A guide to replacing or upgrading your PlayStation 4’s hard drive

A guide to replacing or upgrading your PlayStation 4’s hard drive

One of the joys of owning the PS3 was its easily upgradeable hard drive – and the PlayStation 4 is no different. By sliding off the PS4’s case and removing a single screw, you can easily slot in a replacement hard drive or SSD. The ability to upgrade your PS4 with a larger hard drive will be very useful if you buy a lot of games, or if you opt to fully install games to reduce load times. If money’s no object, and you want your games to load really quickly, you can also replace your PS4’s standard hard drive with an SSD. To find out how, read on for our guide on replacing the PS4’s hard drive.

It is surprisingly easy to replace or upgrade your PS4’s hard drive. The drive itself is a normal 2.5in hard drive, and you can replace it with any other 2.5in drive (HDD or SSD) as long as it’s no taller than 9.5 millimetres and has a capacity of at least 160GB. Most modern 2.5in HDDs, and almost all SSDs, have a height of 9.5mm or less.

If you’re looking for a large hard drive, the 1-Terabyte Samsung Spinpoint M8 – which costs around £55 – is a pretty safe bet. Samsung has announced a 2TB Spinpoint M9, but it hasn’t yet hit the market.

If you want an SSD, the 160GB minimum requirement means that you’ll probably be opting for either a 256GB or 512GB drive. We’re partial to the Samsung 840 Pro (which is around £175 and £360 for the 256GB and 512GB models respectively).

With your new hard drive or SSD acquired, it’s now time to remove the old drive from your PS4. Lay the PS4 flat. Slide off the shiny section (to the left, as you look at the console). The hard drive is right there, in a fairly normal looking caddy.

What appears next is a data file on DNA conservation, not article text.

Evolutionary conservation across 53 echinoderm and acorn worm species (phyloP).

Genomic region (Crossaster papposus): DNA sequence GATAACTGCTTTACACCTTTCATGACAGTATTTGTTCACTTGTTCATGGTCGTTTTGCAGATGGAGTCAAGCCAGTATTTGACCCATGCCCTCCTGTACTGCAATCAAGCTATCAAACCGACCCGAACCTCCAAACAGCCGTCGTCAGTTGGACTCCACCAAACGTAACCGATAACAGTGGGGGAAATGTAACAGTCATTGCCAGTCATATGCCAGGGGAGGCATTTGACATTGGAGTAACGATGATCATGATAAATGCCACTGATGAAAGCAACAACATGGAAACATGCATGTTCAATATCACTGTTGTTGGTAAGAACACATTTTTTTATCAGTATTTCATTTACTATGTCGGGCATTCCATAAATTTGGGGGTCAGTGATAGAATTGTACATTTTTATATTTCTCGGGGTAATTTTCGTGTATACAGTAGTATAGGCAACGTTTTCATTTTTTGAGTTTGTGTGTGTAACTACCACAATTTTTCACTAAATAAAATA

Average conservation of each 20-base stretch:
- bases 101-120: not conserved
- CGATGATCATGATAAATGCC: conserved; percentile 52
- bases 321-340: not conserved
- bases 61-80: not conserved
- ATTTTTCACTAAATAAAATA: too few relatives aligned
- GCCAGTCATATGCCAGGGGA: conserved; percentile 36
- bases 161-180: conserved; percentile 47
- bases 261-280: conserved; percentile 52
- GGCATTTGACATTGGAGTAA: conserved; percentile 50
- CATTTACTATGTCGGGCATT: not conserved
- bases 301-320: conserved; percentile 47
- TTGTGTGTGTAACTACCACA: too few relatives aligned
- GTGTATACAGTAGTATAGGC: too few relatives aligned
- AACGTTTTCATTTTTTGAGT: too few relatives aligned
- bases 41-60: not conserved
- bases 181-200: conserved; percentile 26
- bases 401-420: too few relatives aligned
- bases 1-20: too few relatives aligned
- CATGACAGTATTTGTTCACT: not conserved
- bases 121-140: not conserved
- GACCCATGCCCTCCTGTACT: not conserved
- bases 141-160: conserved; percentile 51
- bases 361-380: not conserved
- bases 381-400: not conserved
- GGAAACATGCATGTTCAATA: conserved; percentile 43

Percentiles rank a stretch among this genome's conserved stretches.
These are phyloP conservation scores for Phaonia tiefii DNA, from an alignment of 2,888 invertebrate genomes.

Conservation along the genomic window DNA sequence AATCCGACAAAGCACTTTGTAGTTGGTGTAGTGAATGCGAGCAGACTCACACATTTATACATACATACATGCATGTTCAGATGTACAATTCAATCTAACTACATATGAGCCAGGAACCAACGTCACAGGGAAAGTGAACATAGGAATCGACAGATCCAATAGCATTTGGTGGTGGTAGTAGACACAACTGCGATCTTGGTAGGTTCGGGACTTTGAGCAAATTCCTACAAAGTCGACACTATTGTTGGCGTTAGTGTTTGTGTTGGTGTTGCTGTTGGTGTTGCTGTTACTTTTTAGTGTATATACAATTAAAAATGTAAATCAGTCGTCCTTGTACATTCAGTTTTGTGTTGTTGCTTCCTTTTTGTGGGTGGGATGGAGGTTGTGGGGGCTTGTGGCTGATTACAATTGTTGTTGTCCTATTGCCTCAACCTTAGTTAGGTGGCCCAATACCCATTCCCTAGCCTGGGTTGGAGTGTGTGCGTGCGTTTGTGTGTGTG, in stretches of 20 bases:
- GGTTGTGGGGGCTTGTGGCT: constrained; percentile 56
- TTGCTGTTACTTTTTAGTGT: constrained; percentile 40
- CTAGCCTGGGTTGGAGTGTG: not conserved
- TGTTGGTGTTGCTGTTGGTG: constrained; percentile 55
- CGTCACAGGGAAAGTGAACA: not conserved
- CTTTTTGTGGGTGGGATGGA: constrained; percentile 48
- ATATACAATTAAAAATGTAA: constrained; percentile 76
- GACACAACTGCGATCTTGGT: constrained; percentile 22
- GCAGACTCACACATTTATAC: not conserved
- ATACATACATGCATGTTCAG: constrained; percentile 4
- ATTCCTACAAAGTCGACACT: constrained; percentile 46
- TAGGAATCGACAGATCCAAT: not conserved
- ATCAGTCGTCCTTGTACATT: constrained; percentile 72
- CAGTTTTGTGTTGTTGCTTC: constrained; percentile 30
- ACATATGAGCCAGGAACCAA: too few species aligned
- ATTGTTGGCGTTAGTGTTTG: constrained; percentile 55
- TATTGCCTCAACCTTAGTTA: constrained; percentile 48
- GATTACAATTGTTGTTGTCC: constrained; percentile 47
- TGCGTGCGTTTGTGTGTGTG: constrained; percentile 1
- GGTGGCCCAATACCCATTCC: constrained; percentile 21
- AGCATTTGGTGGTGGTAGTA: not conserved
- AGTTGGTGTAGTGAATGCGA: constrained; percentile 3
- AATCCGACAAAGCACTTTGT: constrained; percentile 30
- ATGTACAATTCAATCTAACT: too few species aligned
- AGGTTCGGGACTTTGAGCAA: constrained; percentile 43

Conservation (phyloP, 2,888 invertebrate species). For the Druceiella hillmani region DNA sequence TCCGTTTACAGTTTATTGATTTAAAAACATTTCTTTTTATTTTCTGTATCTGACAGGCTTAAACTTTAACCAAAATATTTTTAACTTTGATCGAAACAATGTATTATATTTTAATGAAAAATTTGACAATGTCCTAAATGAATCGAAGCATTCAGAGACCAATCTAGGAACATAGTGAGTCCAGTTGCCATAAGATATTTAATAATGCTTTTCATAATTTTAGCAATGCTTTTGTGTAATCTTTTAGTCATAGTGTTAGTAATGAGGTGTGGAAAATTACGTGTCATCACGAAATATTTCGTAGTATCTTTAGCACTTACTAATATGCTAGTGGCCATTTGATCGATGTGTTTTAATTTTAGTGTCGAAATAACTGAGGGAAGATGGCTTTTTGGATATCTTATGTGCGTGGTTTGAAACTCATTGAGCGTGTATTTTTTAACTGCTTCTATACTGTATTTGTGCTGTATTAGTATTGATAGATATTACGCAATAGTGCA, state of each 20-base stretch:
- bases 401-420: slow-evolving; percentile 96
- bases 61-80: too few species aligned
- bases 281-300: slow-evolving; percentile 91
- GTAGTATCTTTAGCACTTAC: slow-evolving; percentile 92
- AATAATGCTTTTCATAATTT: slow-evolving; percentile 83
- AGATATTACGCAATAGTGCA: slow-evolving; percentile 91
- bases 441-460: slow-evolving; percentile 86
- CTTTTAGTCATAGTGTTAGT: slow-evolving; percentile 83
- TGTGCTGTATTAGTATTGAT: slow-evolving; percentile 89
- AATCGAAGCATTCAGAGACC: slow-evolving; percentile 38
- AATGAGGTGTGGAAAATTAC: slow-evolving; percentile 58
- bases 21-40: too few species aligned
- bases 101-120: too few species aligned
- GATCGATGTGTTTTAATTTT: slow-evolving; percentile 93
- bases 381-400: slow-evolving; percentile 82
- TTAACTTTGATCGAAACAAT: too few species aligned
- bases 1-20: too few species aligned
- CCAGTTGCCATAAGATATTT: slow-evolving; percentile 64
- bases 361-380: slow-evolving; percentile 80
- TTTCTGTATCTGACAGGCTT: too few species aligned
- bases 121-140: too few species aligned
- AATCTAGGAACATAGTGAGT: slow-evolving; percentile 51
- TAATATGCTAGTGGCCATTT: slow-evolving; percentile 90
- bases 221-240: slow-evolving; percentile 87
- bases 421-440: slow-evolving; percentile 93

There is one large screw with the iconic PlayStation button symbols – you can see it in the image above – unscrew this. Slide the drive caddy out, unscrew the screws holding the drive in, and then carefully pop the drive out. Screw your new drive in, slide the caddy in, and finally replace that fancy screw.

The next step is to reinstall the PlayStation System Software. For this step, you will need a USB drive with 1GB of free space, and the PS4UPDATE.PUP file from the official Sony website. Connect the flash drive to your PC and create a folder called PS4, and inside that create a folder called UPDATE. Copy the PS4UPDATE.PUP file to the UPDATE folder.

Turn off your PS4. If the power indicator is illuminated orange, touch and hold the power button for at least seven seconds (until the console beeps a second time). Plug in the USB drive, and then hold the power button for seven seconds to start the PS4 in safe mode.

Select Update System Software from the menu that pops up, and then follow the on-screen wizard to restore your PS4 to an operational state. The restoration process will take at least a few minutes.

If you need help with upgrading or replacing your PS4 hard drive, the video embedded above can walk you through the process.

The aftermath

After installing a new hard drive and running the system restore process, you will be rocking a completely blank console. You’ll have to key in your Wi-Fi details, sign back into your PSN account, and re-download and re-install games. For this reason, if you’re planning to upgrade your PS4 hard drive, it’s probably a good idea to do it before you download and install games, preferably just after you unbox it for the first time.

If you’ve performed a PS4 hard drive upgrade/replacement, or if you’ve found a particular HDD or SSD that works well with the PS4, let us know in the comments section below. And for more on the PS4, see our Xbox One versus PlayStation 4 speed showdown, where we look at which is the fastest console, and we also have an article on the best PlayStation 4 launch games.

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